The place isn’t much to look at from the street.

In fact, if you’re driving down this road in rural Santa Fe, you’ll hardly even pay the prefabricated metal building much notice.

But behind the doors of this facility, there’s an alchemy taking place that will bring happiness and joy to countless number of people in the weeks and months ahead. Inside this nondescript surfboard shaping location, there are racks full of blanks and shapes, partially on their way to becoming someone’s next favorite watercraft.

There’s one for a guy living the dream in Costa Rica. Another for someone I surf with quite a bit, ready for glassing. There’s more in a corner, all primed for the many adventures to come.

Breathing life into these pieces of foam is the shaper. From years of experience, he’s figured out a way to translate a surfer’s stated desires—“paddle easier,” “catch more waves,” “make it snappier in the pocket”—and summon those qualities in a finished board. It’s part art, part science and all focused on making the new owner a better wave rider.

To a surfer, the sound of the sanding block against foam and the smell of resin in the glassing room is akin to how a kid feels walking into La Kings on the Strand: Happiness. Possiblity. Escape.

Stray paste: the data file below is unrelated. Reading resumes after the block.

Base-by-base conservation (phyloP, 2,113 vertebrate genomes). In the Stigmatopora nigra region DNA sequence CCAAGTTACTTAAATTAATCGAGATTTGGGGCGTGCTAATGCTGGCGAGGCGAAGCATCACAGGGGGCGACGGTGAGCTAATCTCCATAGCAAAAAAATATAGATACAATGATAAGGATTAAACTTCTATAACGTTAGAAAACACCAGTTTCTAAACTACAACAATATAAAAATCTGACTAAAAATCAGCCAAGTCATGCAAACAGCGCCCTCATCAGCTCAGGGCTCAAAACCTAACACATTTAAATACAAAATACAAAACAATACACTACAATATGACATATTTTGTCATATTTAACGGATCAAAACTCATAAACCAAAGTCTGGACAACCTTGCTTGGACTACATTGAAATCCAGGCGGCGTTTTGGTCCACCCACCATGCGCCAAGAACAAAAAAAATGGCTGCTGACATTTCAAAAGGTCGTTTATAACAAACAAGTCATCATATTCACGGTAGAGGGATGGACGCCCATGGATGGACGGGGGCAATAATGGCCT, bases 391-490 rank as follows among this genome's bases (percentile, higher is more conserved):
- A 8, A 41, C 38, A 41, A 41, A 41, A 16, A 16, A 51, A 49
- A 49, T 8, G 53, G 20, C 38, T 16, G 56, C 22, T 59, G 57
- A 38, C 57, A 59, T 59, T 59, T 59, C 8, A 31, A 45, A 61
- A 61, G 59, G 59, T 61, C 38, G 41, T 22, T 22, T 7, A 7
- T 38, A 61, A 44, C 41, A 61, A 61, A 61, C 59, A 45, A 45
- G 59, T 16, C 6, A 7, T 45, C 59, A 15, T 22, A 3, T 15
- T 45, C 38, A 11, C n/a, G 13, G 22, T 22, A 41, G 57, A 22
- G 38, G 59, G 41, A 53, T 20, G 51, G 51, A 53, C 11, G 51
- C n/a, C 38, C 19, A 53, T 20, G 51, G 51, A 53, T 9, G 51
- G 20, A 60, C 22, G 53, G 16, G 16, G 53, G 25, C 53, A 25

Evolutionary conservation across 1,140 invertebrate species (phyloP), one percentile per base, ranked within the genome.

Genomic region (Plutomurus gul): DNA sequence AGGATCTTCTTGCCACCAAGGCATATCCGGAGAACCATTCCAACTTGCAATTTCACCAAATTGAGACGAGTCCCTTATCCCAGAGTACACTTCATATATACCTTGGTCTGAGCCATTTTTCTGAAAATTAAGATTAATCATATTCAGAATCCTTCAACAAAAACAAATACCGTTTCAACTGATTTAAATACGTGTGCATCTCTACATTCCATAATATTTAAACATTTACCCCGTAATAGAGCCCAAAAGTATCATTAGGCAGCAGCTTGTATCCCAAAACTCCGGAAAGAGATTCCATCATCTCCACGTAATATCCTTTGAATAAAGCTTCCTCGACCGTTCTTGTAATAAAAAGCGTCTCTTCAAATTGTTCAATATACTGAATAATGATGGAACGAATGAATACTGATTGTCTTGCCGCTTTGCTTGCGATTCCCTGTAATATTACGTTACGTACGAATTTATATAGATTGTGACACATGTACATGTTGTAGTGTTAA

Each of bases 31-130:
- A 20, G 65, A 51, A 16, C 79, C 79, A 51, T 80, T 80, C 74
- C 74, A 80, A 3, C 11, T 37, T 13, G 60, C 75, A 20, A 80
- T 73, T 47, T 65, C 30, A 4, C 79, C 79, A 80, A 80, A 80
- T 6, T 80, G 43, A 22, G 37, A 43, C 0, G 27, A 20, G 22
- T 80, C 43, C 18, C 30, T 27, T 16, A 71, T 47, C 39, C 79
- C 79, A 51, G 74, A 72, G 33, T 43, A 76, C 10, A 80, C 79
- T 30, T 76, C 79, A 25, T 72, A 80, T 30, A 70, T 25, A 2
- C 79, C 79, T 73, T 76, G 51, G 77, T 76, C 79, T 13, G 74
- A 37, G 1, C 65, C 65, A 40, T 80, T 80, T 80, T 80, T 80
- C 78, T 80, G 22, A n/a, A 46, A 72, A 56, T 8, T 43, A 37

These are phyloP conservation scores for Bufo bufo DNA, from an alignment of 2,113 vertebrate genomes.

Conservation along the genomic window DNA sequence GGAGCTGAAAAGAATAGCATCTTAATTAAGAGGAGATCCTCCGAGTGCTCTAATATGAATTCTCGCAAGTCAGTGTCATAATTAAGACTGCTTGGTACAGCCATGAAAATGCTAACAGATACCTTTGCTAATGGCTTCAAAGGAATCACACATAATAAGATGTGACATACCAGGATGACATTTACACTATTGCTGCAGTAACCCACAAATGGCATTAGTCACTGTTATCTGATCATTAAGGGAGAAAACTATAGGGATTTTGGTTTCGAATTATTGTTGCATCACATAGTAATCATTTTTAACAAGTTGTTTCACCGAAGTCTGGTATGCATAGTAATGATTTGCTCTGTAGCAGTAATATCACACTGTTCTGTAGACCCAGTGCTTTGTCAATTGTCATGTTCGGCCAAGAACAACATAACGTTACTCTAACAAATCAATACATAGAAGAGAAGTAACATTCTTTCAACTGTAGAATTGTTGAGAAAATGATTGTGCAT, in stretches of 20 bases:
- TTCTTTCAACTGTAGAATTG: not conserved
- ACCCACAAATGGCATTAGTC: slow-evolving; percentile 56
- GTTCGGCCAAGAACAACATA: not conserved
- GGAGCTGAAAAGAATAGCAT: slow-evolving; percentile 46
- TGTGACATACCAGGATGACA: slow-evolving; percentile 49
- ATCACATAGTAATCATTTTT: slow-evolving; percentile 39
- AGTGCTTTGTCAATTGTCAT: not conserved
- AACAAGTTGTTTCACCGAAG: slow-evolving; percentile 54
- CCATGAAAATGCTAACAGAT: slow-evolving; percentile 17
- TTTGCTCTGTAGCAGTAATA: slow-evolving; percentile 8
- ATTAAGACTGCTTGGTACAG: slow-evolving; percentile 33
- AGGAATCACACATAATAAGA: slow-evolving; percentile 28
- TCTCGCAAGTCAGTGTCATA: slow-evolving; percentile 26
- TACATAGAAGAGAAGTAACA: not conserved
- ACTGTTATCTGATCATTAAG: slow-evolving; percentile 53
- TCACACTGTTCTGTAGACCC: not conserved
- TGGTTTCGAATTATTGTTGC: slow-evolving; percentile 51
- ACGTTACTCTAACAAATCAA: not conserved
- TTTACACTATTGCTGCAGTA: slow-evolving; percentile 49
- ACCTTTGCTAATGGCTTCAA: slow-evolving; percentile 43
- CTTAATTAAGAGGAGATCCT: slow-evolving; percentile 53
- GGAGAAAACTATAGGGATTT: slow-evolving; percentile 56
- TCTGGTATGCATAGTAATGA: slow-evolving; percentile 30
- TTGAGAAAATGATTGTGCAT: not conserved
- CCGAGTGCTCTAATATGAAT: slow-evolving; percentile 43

Every one of the boards in various states of construction represent an opportunity to experience a wave in a different way. A longer board gives a surfer that feeling of gliding across water. A shorter board is more responsive, easier to turn in a tight corner of a wave and complete maneuvers.

All of them start with an idea and a talented shaper who can pull the right information from surfers who aren’t always able to articulate their wants and needs easily. The ability to take cryptic feedback from a wave rider and make a board that improves his or her surfing dramatically is such an unheralded genius. It’s a skill that still makes surfing seem magical, like a mad science of curves and angles and measures.

It’s refreshing to know that in this age of mass-produced pop-out surfboards from Asia, there’s a little place tucked away that’s building custom, expertly shaped surfboards that are going to bring smiles to faces. There are more of these little gems here locally than most realize. You just have to be looking for them.

Long live the near-extinct local shaper. Your talent, wisdom and guidance is a gift to surfing that too few of our brethren still appreciate.

Stephen Hadley is a longtime surfer who lives and works in Galveston. If you have an idea for this column, email him at stephend

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